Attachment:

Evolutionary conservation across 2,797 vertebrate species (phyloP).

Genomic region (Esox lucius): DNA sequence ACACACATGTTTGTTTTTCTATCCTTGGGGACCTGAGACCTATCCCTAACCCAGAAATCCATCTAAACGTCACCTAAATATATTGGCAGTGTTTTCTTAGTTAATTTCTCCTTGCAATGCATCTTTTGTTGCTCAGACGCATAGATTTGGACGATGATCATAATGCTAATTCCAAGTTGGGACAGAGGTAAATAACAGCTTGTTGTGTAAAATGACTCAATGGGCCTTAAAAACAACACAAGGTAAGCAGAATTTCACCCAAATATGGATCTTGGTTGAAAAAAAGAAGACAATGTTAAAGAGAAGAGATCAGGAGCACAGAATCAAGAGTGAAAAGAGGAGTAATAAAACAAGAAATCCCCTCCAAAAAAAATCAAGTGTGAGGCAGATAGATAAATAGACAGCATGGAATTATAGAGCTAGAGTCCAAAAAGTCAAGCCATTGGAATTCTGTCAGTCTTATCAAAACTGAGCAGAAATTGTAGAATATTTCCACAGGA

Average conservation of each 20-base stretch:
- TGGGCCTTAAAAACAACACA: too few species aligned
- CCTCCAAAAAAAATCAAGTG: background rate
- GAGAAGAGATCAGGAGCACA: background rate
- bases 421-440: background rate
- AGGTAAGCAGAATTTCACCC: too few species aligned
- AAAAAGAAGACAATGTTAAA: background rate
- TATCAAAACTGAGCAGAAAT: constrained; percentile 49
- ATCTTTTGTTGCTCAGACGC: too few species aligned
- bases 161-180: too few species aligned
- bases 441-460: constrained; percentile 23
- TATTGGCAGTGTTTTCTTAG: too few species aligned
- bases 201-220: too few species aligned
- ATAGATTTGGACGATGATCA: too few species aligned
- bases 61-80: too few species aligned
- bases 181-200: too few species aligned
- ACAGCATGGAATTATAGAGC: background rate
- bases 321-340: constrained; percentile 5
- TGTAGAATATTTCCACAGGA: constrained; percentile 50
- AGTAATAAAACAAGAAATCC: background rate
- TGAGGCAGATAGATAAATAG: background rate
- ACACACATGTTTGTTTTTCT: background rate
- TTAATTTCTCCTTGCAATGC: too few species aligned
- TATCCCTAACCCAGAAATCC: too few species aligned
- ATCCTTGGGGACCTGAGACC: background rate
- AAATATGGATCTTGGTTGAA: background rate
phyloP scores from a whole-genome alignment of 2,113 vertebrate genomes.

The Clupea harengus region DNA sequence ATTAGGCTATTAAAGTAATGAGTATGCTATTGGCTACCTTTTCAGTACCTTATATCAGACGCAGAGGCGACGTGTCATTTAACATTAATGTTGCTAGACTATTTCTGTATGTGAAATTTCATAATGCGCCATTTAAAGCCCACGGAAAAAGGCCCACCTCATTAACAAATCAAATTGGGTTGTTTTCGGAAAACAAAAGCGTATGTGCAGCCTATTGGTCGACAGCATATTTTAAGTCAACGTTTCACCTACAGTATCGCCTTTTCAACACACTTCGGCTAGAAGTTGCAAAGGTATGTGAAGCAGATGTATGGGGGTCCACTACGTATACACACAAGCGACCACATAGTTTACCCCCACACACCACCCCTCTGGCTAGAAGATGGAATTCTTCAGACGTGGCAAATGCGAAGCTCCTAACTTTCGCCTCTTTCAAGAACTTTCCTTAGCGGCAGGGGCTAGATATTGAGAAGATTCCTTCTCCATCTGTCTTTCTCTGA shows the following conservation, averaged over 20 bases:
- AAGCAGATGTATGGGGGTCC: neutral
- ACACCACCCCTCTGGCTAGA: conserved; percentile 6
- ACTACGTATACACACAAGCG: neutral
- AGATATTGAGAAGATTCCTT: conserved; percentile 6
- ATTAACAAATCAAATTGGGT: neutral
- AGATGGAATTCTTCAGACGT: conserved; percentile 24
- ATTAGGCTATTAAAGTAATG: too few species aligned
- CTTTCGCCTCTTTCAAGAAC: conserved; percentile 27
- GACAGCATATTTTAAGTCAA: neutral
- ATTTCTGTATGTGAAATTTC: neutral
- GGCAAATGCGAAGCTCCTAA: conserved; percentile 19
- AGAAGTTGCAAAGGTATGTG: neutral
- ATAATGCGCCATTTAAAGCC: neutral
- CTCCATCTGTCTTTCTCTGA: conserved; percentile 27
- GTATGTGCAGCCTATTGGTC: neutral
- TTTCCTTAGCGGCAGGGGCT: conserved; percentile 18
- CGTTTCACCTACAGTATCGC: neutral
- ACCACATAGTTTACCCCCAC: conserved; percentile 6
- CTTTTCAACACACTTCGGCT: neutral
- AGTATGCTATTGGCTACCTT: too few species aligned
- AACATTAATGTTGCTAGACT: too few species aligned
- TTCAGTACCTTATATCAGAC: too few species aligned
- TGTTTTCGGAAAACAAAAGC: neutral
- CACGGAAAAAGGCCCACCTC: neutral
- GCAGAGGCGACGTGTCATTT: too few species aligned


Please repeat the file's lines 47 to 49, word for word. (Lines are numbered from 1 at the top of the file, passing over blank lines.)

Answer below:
- CGTTTCACCTACAGTATCGC: neutral
- ACCACATAGTTTACCCCCAC: conserved; percentile 6
- CTTTTCAACACACTTCGGCT: neutral